The government's rebate scheme for electric vehicles (EVs) could lead to a temporary spike in prices due to low supply.
Over the next year, the government will roll out rebates for the importation of hybrid and electric vehicles, and levies on high-emissions cars.
The maximum rebate a consumer would receive is $8625 for an electric or plug-in hybrid vehicle, and $3450 for a used one.
New Zealand Automotive Investments (NZAI), which operates the used car retailer, 2 Cheap Cars, imports about 11,000 vehicles per year, of which about 15 to 20 percent are petrol alternatives.
Electric vehicles make up about 1 percent of the company's imports.
NZAI chief executive David Page said he supported the rebate scheme because it would likely encourage more people to think long and hard about their next vehicle.
"We're already getting enquiries from Japan around how many vehicles we're looking at based on this announcement.
"We're also seeing enquiries here in New Zealand coming through yesterday around what people can do to place hold on a vehicle and look to potentially purchase it after the first of July," he said.
However, Page said the increased interest could see prices rise in the short term because of the relatively low supply.
"I think there's always a risk of that any time there's a short change in the market, so that could have a short-term impact on price.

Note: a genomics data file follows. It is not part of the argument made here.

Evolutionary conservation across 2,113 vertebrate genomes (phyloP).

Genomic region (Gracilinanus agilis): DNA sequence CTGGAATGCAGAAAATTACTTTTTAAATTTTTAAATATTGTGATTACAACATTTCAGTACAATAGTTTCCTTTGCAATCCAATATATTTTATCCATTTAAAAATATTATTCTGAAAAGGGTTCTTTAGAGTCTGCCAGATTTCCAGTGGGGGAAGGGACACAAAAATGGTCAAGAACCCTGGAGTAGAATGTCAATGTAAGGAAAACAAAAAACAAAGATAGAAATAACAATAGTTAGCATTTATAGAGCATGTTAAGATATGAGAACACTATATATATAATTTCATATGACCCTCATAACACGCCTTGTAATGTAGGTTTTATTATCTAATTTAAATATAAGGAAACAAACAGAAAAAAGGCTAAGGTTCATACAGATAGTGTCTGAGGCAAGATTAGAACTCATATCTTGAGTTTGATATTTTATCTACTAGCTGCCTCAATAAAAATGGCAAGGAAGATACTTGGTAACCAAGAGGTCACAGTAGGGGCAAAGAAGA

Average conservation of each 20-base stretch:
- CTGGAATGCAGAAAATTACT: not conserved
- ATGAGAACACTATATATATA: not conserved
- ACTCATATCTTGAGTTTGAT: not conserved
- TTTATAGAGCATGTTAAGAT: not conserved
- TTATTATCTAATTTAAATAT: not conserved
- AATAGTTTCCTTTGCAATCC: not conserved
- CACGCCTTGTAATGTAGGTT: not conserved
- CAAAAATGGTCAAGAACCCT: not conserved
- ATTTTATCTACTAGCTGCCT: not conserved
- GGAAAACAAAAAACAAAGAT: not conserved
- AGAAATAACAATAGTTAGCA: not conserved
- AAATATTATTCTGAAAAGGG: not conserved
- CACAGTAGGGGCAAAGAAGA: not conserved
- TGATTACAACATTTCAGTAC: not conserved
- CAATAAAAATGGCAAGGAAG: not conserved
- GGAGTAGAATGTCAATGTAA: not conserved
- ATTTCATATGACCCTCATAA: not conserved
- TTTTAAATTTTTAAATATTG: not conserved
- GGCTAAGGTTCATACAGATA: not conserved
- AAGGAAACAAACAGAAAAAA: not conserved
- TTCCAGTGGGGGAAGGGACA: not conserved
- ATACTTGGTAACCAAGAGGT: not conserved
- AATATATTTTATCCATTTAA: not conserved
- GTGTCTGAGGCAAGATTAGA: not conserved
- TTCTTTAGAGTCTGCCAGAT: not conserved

"However, I think what you will see is that the free market will operate and people will start to bring in what's in demand and what's affordable."
The availability of used EVs in Japan was still relatively low compared to hybrid and petrol vehicles but registrations were increasing, he said.
He added that Japanese car manufacturer Toyota's commitment to offer a suite of new EVs to consumers by 2025 was encouraging.
Last week, the Climate Change Commission recommended the government should ban the import of petrol or diesel-powered vehicles by 2035.
Such a move would see New Zealand join UK, and some states and cities in US, Canada and Germany which have committed to similar bans.
Page said the global demand for used EVs would be competitive, but New Zealand is fortunate that the roads required right-hand-drive vehicles for which there was less demand.